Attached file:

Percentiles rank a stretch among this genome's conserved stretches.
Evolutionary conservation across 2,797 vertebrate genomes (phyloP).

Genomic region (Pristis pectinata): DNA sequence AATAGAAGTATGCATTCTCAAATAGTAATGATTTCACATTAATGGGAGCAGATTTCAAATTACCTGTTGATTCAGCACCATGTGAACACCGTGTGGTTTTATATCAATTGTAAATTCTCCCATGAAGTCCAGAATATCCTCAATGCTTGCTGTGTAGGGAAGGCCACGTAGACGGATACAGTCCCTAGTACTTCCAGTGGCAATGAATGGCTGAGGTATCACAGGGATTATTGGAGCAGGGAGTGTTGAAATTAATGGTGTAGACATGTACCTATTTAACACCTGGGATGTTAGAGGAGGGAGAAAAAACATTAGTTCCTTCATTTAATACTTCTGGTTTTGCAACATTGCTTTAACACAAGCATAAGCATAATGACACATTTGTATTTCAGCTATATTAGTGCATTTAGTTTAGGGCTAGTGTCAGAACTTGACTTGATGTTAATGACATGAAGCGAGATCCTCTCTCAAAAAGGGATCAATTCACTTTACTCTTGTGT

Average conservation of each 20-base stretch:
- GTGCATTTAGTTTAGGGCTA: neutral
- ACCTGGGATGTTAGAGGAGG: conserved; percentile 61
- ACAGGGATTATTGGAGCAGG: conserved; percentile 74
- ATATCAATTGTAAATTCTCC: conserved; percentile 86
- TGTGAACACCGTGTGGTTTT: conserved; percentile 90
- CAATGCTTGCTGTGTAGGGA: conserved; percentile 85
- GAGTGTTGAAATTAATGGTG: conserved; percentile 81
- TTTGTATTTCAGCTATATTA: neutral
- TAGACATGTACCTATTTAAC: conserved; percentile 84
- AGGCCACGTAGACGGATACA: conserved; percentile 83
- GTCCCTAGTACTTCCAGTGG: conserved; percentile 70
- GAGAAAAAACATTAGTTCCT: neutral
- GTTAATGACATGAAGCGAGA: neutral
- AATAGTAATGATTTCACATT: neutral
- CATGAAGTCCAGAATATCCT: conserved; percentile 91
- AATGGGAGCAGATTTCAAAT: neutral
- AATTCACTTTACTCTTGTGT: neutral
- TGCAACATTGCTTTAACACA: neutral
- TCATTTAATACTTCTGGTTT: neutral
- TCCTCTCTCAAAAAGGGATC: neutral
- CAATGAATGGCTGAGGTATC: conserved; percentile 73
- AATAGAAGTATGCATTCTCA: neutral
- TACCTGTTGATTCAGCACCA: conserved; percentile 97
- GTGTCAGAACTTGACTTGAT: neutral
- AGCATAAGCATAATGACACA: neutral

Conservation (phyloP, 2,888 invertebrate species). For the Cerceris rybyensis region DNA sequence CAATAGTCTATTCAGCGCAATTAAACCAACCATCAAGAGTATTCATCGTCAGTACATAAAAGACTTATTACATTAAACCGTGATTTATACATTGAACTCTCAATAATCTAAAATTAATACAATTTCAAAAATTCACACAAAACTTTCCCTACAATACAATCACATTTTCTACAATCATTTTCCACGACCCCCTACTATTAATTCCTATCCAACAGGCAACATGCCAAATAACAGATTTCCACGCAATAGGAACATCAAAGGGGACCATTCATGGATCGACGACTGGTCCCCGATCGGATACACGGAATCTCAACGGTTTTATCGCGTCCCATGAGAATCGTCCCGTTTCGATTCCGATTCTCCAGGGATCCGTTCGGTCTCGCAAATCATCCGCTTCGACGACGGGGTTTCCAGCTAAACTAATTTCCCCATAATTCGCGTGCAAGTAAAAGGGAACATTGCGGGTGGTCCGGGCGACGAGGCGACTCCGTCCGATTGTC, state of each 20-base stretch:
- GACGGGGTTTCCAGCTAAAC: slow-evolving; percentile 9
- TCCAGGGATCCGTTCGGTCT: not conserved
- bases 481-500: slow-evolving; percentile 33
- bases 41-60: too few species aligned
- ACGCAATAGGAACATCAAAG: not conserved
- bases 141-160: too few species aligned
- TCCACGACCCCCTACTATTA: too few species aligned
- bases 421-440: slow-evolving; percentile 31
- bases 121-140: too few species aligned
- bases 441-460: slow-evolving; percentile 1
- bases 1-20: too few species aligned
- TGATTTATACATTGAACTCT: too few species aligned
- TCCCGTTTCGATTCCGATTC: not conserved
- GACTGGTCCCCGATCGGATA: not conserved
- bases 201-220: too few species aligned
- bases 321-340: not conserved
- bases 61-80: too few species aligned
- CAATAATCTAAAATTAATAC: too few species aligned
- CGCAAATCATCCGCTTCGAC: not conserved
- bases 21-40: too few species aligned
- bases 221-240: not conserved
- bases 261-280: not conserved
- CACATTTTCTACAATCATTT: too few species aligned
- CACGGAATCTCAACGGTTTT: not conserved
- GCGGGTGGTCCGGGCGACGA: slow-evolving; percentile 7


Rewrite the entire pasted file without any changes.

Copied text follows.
Percentiles rank a stretch among this genome's conserved stretches.
Evolutionary conservation across 2,797 vertebrate genomes (phyloP).

Genomic region (Pristis pectinata): DNA sequence AATAGAAGTATGCATTCTCAAATAGTAATGATTTCACATTAATGGGAGCAGATTTCAAATTACCTGTTGATTCAGCACCATGTGAACACCGTGTGGTTTTATATCAATTGTAAATTCTCCCATGAAGTCCAGAATATCCTCAATGCTTGCTGTGTAGGGAAGGCCACGTAGACGGATACAGTCCCTAGTACTTCCAGTGGCAATGAATGGCTGAGGTATCACAGGGATTATTGGAGCAGGGAGTGTTGAAATTAATGGTGTAGACATGTACCTATTTAACACCTGGGATGTTAGAGGAGGGAGAAAAAACATTAGTTCCTTCATTTAATACTTCTGGTTTTGCAACATTGCTTTAACACAAGCATAAGCATAATGACACATTTGTATTTCAGCTATATTAGTGCATTTAGTTTAGGGCTAGTGTCAGAACTTGACTTGATGTTAATGACATGAAGCGAGATCCTCTCTCAAAAAGGGATCAATTCACTTTACTCTTGTGT

Average conservation of each 20-base stretch:
- GTGCATTTAGTTTAGGGCTA: neutral
- ACCTGGGATGTTAGAGGAGG: conserved; percentile 61
- ACAGGGATTATTGGAGCAGG: conserved; percentile 74
- ATATCAATTGTAAATTCTCC: conserved; percentile 86
- TGTGAACACCGTGTGGTTTT: conserved; percentile 90
- CAATGCTTGCTGTGTAGGGA: conserved; percentile 85
- GAGTGTTGAAATTAATGGTG: conserved; percentile 81
- TTTGTATTTCAGCTATATTA: neutral
- TAGACATGTACCTATTTAAC: conserved; percentile 84
- AGGCCACGTAGACGGATACA: conserved; percentile 83
- GTCCCTAGTACTTCCAGTGG: conserved; percentile 70
- GAGAAAAAACATTAGTTCCT: neutral
- GTTAATGACATGAAGCGAGA: neutral
- AATAGTAATGATTTCACATT: neutral
- CATGAAGTCCAGAATATCCT: conserved; percentile 91
- AATGGGAGCAGATTTCAAAT: neutral
- AATTCACTTTACTCTTGTGT: neutral
- TGCAACATTGCTTTAACACA: neutral
- TCATTTAATACTTCTGGTTT: neutral
- TCCTCTCTCAAAAAGGGATC: neutral
- CAATGAATGGCTGAGGTATC: conserved; percentile 73
- AATAGAAGTATGCATTCTCA: neutral
- TACCTGTTGATTCAGCACCA: conserved; percentile 97
- GTGTCAGAACTTGACTTGAT: neutral
- AGCATAAGCATAATGACACA: neutral

Conservation (phyloP, 2,888 invertebrate species). For the Cerceris rybyensis region DNA sequence CAATAGTCTATTCAGCGCAATTAAACCAACCATCAAGAGTATTCATCGTCAGTACATAAAAGACTTATTACATTAAACCGTGATTTATACATTGAACTCTCAATAATCTAAAATTAATACAATTTCAAAAATTCACACAAAACTTTCCCTACAATACAATCACATTTTCTACAATCATTTTCCACGACCCCCTACTATTAATTCCTATCCAACAGGCAACATGCCAAATAACAGATTTCCACGCAATAGGAACATCAAAGGGGACCATTCATGGATCGACGACTGGTCCCCGATCGGATACACGGAATCTCAACGGTTTTATCGCGTCCCATGAGAATCGTCCCGTTTCGATTCCGATTCTCCAGGGATCCGTTCGGTCTCGCAAATCATCCGCTTCGACGACGGGGTTTCCAGCTAAACTAATTTCCCCATAATTCGCGTGCAAGTAAAAGGGAACATTGCGGGTGGTCCGGGCGACGAGGCGACTCCGTCCGATTGTC, state of each 20-base stretch:
- GACGGGGTTTCCAGCTAAAC: slow-evolving; percentile 9
- TCCAGGGATCCGTTCGGTCT: not conserved
- bases 481-500: slow-evolving; percentile 33
- bases 41-60: too few species aligned
- ACGCAATAGGAACATCAAAG: not conserved
- bases 141-160: too few species aligned
- TCCACGACCCCCTACTATTA: too few species aligned
- bases 421-440: slow-evolving; percentile 31
- bases 121-140: too few species aligned
- bases 441-460: slow-evolving; percentile 1
- bases 1-20: too few species aligned
- TGATTTATACATTGAACTCT: too few species aligned
- TCCCGTTTCGATTCCGATTC: not conserved
- GACTGGTCCCCGATCGGATA: not conserved
- bases 201-220: too few species aligned
- bases 321-340: not conserved
- bases 61-80: too few species aligned
- CAATAATCTAAAATTAATAC: too few species aligned
- CGCAAATCATCCGCTTCGAC: not conserved
- bases 21-40: too few species aligned
- bases 221-240: not conserved
- bases 261-280: not conserved
- CACATTTTCTACAATCATTT: too few species aligned
- CACGGAATCTCAACGGTTTT: not conserved
- GCGGGTGGTCCGGGCGACGA: slow-evolving; percentile 7